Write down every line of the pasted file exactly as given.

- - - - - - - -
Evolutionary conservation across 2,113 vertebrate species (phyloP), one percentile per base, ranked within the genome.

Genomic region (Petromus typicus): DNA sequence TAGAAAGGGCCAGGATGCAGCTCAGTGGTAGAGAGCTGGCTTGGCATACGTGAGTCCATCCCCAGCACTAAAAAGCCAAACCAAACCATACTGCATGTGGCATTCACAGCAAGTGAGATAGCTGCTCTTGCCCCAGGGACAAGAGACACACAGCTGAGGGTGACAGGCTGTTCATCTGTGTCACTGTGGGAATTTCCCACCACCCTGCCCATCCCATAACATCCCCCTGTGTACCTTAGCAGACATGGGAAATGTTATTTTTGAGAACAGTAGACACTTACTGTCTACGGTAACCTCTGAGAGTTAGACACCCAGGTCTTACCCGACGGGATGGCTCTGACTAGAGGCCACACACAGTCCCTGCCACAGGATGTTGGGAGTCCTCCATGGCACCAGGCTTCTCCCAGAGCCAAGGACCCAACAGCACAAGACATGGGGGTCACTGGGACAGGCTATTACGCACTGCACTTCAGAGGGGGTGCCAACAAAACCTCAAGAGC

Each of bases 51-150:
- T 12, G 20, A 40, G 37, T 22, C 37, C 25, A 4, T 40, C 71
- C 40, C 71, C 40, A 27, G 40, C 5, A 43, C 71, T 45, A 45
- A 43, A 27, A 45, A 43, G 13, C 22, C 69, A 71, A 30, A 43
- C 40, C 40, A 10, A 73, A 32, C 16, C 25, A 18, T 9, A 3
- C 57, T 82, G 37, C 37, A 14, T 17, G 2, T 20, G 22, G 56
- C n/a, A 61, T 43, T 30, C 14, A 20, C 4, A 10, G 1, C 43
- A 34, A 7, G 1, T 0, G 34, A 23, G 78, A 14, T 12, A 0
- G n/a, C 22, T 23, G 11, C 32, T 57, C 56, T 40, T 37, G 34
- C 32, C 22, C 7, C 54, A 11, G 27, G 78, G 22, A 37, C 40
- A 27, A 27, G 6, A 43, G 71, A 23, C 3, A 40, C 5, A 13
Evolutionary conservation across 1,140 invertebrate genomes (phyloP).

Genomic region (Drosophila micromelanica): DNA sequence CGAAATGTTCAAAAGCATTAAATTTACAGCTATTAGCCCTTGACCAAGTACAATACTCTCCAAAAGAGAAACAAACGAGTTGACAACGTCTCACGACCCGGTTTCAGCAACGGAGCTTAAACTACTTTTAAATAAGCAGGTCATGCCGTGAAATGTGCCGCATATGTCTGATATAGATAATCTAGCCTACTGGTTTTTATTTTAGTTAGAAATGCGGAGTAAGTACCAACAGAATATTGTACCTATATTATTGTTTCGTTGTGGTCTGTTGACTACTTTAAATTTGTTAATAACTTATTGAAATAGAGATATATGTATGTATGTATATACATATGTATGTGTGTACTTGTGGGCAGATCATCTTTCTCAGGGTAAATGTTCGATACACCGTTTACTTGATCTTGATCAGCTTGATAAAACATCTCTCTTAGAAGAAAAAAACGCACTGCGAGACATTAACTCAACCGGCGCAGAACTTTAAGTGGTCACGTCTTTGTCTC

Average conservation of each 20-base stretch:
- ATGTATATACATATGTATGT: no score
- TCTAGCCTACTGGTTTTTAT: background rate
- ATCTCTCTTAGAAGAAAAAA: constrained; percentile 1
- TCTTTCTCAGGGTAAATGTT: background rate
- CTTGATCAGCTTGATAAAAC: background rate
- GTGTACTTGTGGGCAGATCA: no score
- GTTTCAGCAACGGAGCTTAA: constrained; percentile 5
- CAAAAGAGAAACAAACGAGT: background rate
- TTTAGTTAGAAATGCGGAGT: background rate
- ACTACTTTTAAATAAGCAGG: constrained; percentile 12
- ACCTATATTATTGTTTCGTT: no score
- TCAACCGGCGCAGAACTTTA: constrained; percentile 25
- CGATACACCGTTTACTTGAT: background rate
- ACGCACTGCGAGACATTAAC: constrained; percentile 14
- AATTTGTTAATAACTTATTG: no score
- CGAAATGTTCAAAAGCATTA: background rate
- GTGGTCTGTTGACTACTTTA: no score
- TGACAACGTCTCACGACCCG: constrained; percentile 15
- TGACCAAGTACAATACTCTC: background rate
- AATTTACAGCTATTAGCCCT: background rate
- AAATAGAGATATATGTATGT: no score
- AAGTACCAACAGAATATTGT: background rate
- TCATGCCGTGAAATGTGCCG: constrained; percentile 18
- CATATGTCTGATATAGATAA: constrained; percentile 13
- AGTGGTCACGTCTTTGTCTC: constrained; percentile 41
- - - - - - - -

Evolutionary conservation across 2,113 vertebrate species (phyloP), one percentile per base, ranked within the genome.

Genomic region (Petromus typicus): DNA sequence TAGAAAGGGCCAGGATGCAGCTCAGTGGTAGAGAGCTGGCTTGGCATACGTGAGTCCATCCCCAGCACTAAAAAGCCAAACCAAACCATACTGCATGTGGCATTCACAGCAAGTGAGATAGCTGCTCTTGCCCCAGGGACAAGAGACACACAGCTGAGGGTGACAGGCTGTTCATCTGTGTCACTGTGGGAATTTCCCACCACCCTGCCCATCCCATAACATCCCCCTGTGTACCTTAGCAGACATGGGAAATGTTATTTTTGAGAACAGTAGACACTTACTGTCTACGGTAACCTCTGAGAGTTAGACACCCAGGTCTTACCCGACGGGATGGCTCTGACTAGAGGCCACACACAGTCCCTGCCACAGGATGTTGGGAGTCCTCCATGGCACCAGGCTTCTCCCAGAGCCAAGGACCCAACAGCACAAGACATGGGGGTCACTGGGACAGGCTATTACGCACTGCACTTCAGAGGGGGTGCCAACAAAACCTCAAGAGC

Each of bases 51-150:
- T 12, G 20, A 40, G 37, T 22, C 37, C 25, A 4, T 40, C 71
- C 40, C 71, C 40, A 27, G 40, C 5, A 43, C 71, T 45, A 45
- A 43, A 27, A 45, A 43, G 13, C 22, C 69, A 71, A 30, A 43
- C 40, C 40, A 10, A 73, A 32, C 16, C 25, A 18, T 9, A 3
- C 57, T 82, G 37, C 37, A 14, T 17, G 2, T 20, G 22, G 56
- C n/a, A 61, T 43, T 30, C 14, A 20, C 4, A 10, G 1, C 43
- A 34, A 7, G 1, T 0, G 34, A 23, G 78, A 14, T 12, A 0
- G n/a, C 22, T 23, G 11, C 32, T 57, C 56, T 40, T 37, G 34
- C 32, C 22, C 7, C 54, A 11, G 27, G 78, G 22, A 37, C 40
- A 27, A 27, G 6, A 43, G 71, A 23, C 3, A 40, C 5, A 13
Evolutionary conservation across 1,140 invertebrate genomes (phyloP).

Genomic region (Drosophila micromelanica): DNA sequence CGAAATGTTCAAAAGCATTAAATTTACAGCTATTAGCCCTTGACCAAGTACAATACTCTCCAAAAGAGAAACAAACGAGTTGACAACGTCTCACGACCCGGTTTCAGCAACGGAGCTTAAACTACTTTTAAATAAGCAGGTCATGCCGTGAAATGTGCCGCATATGTCTGATATAGATAATCTAGCCTACTGGTTTTTATTTTAGTTAGAAATGCGGAGTAAGTACCAACAGAATATTGTACCTATATTATTGTTTCGTTGTGGTCTGTTGACTACTTTAAATTTGTTAATAACTTATTGAAATAGAGATATATGTATGTATGTATATACATATGTATGTGTGTACTTGTGGGCAGATCATCTTTCTCAGGGTAAATGTTCGATACACCGTTTACTTGATCTTGATCAGCTTGATAAAACATCTCTCTTAGAAGAAAAAAACGCACTGCGAGACATTAACTCAACCGGCGCAGAACTTTAAGTGGTCACGTCTTTGTCTC

Average conservation of each 20-base stretch:
- ATGTATATACATATGTATGT: no score
- TCTAGCCTACTGGTTTTTAT: background rate
- ATCTCTCTTAGAAGAAAAAA: constrained; percentile 1
- TCTTTCTCAGGGTAAATGTT: background rate
- CTTGATCAGCTTGATAAAAC: background rate
- GTGTACTTGTGGGCAGATCA: no score
- GTTTCAGCAACGGAGCTTAA: constrained; percentile 5
- CAAAAGAGAAACAAACGAGT: background rate
- TTTAGTTAGAAATGCGGAGT: background rate
- ACTACTTTTAAATAAGCAGG: constrained; percentile 12
- ACCTATATTATTGTTTCGTT: no score
- TCAACCGGCGCAGAACTTTA: constrained; percentile 25
- CGATACACCGTTTACTTGAT: background rate
- ACGCACTGCGAGACATTAAC: constrained; percentile 14
- AATTTGTTAATAACTTATTG: no score
- CGAAATGTTCAAAAGCATTA: background rate
- GTGGTCTGTTGACTACTTTA: no score
- TGACAACGTCTCACGACCCG: constrained; percentile 15
- TGACCAAGTACAATACTCTC: background rate
- AATTTACAGCTATTAGCCCT: background rate
- AAATAGAGATATATGTATGT: no score
- AAGTACCAACAGAATATTGT: background rate
- TCATGCCGTGAAATGTGCCG: constrained; percentile 18
- CATATGTCTGATATAGATAA: constrained; percentile 13
- AGTGGTCACGTCTTTGTCTC: constrained; percentile 41